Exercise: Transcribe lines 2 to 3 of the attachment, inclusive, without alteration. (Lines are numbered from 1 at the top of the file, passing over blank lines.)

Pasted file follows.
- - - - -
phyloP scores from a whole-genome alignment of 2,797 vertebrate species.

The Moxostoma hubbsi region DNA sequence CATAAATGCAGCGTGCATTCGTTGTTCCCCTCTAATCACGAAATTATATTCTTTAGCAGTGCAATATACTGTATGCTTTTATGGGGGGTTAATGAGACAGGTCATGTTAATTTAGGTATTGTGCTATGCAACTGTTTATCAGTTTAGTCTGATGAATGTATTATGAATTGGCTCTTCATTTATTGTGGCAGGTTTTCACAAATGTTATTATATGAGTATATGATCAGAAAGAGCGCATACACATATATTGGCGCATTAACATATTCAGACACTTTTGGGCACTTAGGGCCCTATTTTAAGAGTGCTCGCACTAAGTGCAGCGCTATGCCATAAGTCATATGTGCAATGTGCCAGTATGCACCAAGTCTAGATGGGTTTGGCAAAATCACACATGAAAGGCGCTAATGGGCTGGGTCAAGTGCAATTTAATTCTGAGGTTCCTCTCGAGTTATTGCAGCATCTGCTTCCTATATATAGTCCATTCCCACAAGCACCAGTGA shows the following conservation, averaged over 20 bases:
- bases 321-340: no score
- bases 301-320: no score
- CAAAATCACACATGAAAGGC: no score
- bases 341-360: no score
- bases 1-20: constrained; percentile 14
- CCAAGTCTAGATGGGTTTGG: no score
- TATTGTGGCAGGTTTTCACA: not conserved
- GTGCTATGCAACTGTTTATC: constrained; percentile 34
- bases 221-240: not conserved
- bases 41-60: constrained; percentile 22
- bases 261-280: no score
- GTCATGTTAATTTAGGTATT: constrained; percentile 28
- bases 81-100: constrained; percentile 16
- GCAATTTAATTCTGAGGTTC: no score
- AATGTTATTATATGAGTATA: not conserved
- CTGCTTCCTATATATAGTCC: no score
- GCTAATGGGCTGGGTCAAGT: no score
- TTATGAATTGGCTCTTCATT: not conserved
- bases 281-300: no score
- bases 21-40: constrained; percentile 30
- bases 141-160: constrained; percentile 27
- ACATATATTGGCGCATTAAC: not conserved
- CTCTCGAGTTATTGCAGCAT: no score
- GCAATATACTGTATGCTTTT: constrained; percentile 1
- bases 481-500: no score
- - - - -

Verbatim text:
The Moxostoma hubbsi region DNA sequence CATAAATGCAGCGTGCATTCGTTGTTCCCCTCTAATCACGAAATTATATTCTTTAGCAGTGCAATATACTGTATGCTTTTATGGGGGGTTAATGAGACAGGTCATGTTAATTTAGGTATTGTGCTATGCAACTGTTTATCAGTTTAGTCTGATGAATGTATTATGAATTGGCTCTTCATTTATTGTGGCAGGTTTTCACAAATGTTATTATATGAGTATATGATCAGAAAGAGCGCATACACATATATTGGCGCATTAACATATTCAGACACTTTTGGGCACTTAGGGCCCTATTTTAAGAGTGCTCGCACTAAGTGCAGCGCTATGCCATAAGTCATATGTGCAATGTGCCAGTATGCACCAAGTCTAGATGGGTTTGGCAAAATCACACATGAAAGGCGCTAATGGGCTGGGTCAAGTGCAATTTAATTCTGAGGTTCCTCTCGAGTTATTGCAGCATCTGCTTCCTATATATAGTCCATTCCCACAAGCACCAGTGA shows the following conservation, averaged over 20 bases:
- bases 321-340: no score